The SAMHSA release noted: “For any practitioner-patient telemedicine relationships that have been or will be established up to November 11, 2023, the full set of telemedicine flexibilities regarding prescription of controlled medications established during the COVID-19 PHE will be extended for one year—through November 11, 2024.”

“We recognize the importance of telemedicine in providing Americans with access to needed medications, and we have decided to extend the current flexibilities while we work to find a way forward to give Americans that access with appropriate safeguards,” Milgram said.

For related information, see the Psychiatric News article “APA Responds to DEA’s Proposed Rules Regarding Telehealth, Buprenorphine.”

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Tuesday, May 9, 2023

Zuranolone Found to Quickly Reduce Major Depression Symptoms in Phase 3 Trial

Adults with major depressive disorder may experience mood improvements within days of taking zuranolone (50 mg/day), a study in The American Journal of Psychiatry (AJP) suggests. Zuranolone is an oral, once-daily neuroactive steroid that acts on GABA-A receptors.

“[P]atients receiving zuranolone 50 mg/day demonstrated significantly greater improvements in depressive symptoms at day 15 compared with those receiving placebo,” wrote Anita H. Clayton, M.D., of the University of Virginia School of Medicine and colleagues. The study “supports the potential role for a 14-day therapy with oral zuranolone 50 mg/day in adults with MDD [major depressive disorder], with rapid improvements in depressive symptoms observed at the day 3 visit that were sustained through day 42, relatively high response and remission rates, and a favorable safety profile.”

The study was funded by Biogen Inc. and Sage Therapeutics Inc., who are working together on the development of zuranolone.

The phase 3 trial included patients who were between the ages of 18 and 64 years, had received a diagnosis of major depressive disorder (according to DSM-5 criteria), had been experiencing symptoms of depression for a least four weeks, and had a Hamilton Depression Rating Scale (HAM-D) score of at least 24 at screening and before they started taking the assigned study medication.

The researchers randomized the participants to take either 14 days of treatment with zuranolone 50 mg/day or placebo in the evening. Regardless of the participants’ assigned group at the start of the trial, they were permitted to take other antidepressants, provided they had been on a stable dose for at least 60 days before the study began and they agreed to continue taking the medication throughout the study period. The researchers evaluated the participants 10 times over the course of the 42-day trial using such assessments as the HAM-D, the Columbia–Suicide Severity Rating Scale, the Clinical Global Impressions severity score, and more.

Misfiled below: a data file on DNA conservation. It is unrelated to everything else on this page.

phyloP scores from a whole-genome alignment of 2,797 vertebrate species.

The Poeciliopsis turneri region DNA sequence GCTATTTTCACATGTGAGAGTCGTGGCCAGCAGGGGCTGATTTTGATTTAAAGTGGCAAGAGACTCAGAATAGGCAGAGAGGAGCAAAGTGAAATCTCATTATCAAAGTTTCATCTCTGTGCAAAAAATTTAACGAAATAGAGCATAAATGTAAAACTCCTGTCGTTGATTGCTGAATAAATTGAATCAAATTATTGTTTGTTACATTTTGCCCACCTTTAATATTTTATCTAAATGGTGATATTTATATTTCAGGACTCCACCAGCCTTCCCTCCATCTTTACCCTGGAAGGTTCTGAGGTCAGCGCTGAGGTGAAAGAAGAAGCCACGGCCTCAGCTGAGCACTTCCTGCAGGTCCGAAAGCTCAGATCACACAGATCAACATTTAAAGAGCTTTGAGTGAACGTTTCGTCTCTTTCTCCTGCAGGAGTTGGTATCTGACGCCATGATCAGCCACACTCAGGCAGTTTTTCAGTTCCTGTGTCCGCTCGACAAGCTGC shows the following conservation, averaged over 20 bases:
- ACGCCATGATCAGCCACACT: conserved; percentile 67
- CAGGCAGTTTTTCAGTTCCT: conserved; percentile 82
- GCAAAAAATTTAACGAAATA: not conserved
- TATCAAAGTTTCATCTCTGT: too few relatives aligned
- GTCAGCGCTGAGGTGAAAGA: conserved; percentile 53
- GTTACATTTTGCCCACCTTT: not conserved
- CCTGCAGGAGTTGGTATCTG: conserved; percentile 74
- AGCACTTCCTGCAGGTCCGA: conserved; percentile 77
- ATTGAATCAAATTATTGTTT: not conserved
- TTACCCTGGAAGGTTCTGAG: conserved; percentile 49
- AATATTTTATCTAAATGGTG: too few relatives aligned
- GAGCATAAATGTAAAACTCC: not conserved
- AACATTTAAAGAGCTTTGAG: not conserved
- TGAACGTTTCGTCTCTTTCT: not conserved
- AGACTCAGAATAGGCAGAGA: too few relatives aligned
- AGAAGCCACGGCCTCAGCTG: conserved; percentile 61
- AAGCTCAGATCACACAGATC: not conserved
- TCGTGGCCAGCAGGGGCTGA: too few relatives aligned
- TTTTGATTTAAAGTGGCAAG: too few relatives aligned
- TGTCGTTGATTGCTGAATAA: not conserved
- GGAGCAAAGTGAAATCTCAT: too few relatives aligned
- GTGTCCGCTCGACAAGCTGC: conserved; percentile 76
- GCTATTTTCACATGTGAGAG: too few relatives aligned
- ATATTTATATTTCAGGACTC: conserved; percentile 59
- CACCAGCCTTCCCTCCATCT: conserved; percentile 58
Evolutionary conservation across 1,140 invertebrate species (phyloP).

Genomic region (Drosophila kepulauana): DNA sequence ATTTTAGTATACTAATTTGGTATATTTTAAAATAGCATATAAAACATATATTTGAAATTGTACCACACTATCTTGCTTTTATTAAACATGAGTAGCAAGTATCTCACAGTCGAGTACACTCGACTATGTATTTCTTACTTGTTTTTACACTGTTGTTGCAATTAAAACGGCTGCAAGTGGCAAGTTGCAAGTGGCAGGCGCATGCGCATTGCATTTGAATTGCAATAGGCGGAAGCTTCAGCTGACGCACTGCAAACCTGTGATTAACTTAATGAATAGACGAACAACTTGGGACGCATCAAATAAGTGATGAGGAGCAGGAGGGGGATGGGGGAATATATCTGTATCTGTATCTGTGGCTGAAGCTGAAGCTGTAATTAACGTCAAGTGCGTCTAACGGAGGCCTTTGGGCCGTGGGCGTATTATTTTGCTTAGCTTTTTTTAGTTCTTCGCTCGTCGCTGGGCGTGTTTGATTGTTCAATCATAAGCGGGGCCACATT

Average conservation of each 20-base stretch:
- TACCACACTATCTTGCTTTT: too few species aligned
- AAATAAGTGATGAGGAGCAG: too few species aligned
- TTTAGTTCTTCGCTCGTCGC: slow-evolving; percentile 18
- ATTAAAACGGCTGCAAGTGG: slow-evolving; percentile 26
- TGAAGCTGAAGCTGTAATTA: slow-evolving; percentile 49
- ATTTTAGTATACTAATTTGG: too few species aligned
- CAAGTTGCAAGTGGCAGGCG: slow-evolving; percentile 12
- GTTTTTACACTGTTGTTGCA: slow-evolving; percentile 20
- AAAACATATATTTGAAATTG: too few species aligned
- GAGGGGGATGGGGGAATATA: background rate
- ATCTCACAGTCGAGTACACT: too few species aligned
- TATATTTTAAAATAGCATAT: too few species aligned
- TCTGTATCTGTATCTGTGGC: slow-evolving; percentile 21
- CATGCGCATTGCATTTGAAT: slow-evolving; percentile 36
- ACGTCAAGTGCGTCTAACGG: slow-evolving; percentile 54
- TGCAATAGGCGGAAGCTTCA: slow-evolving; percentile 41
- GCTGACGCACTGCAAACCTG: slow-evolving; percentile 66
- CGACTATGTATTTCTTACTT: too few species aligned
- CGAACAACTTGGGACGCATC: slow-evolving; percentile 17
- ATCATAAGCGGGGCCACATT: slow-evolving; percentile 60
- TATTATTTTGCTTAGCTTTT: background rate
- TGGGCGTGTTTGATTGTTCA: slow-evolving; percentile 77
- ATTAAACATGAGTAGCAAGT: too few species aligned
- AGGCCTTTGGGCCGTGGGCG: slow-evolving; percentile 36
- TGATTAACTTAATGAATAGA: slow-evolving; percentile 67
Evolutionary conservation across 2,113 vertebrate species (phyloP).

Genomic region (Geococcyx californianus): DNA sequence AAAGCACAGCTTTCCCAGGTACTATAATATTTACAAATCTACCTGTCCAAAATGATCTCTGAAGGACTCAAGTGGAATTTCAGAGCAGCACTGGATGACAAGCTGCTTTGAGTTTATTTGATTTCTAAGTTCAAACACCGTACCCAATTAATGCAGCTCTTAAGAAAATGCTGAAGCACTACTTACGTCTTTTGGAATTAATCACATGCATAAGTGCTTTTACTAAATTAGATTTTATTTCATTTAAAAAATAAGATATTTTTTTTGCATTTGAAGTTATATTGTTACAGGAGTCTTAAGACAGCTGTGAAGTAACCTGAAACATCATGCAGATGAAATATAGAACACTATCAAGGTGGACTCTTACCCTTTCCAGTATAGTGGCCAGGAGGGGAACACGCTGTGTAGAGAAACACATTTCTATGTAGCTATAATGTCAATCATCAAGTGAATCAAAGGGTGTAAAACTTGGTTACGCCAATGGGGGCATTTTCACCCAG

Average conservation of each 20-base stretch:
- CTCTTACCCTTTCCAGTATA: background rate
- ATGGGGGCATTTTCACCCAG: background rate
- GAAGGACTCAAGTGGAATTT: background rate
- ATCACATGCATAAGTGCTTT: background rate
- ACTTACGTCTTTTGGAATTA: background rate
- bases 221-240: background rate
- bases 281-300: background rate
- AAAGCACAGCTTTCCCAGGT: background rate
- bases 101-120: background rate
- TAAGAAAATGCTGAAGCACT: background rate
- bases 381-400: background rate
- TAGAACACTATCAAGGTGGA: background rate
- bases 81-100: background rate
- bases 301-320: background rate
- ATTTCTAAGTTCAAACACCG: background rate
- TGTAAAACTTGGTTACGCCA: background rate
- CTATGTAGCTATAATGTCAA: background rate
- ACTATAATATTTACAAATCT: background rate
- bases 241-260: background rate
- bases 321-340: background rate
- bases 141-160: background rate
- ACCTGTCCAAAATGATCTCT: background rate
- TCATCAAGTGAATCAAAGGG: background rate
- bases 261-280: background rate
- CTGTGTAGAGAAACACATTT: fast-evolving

A total of 534 patients (266 in the zuranolone group; 268 in the placebo group) were included in the final analysis. The patients in both groups (who were predominantly White and female) had experienced major depressive disorder for a mean of approximately 11 years.

Compared with patients who took placebo, those who took zuranolone demonstrated a statistically significant improvement in depressive symptoms at day 15. “Numerically greater improvements in depressive symptoms for zuranolone versus placebo were observed by day 3 (least squares mean change from baseline HAM-D score, −9.8 vs. −6.8), which were sustained at all visits throughout the treatment and follow-up periods of the study,” Clayton and colleagues wrote.

More than 60% of the patients who took zuranolone reported treatment-emergent adverse events compared with nearly 45% of the patients who took placebo. The most common adverse events (>5% frequency in any group) were somnolence (drowsiness), dizziness, headache, sedation, and diarrhea. Nine patients in the zuranolone group and four in the placebo group discontinued treatment due to treatment-emergent adverse events.

“[E]fficacy and safety results with zuranolone were similar regardless of whether patients were receiving a concomitant antidepressant therapy, suggesting that combination therapy may be a viable option for patients who are currently on an antidepressant therapy but would benefit from a therapy that may improve depressive symptoms with 2 days of treatment,” Clayton and colleagues wrote. “Overall, the study adds to the evidence suggesting that zuranolone constitutes a promising novel therapy for the treatment of MDD in adults.”

For related information, see the Psychiatric News Med Check summary “FDA Grants Zuranolone Priority Review for Major Depression and Postpartum Depression.”

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Monday, May 8, 2023

Early PET Scans Improve Confidence When Diagnosing Cognitive Problems

Adults who receive a positron emission tomography (PET) scan to measure brain amyloid levels shortly after seeing a doctor for cognitive problems are more likely to be confidently diagnosed within three months than those whose PET scans are delayed, suggests a study published today in JAMA Neurology.

“Amyloid deposition in the brain is one of the main hallmarks of Alzheimer disease (AD) and is considered one of the strongest risk factors of dementia,” wrote Daniele Altomare, Ph.D., of Geneva Memory Center in Switzerland and colleagues. “This evidence from [the Amyloid Imaging to Prevent Alzheimer’s Disease Diagnostic and Patient Management Study] of the clinical effect of amyloid PET in a European memory clinic population suggests that widespread implementation of this imaging technique may improve the timely diagnostic workup of patients under evaluation for cognitive decline.”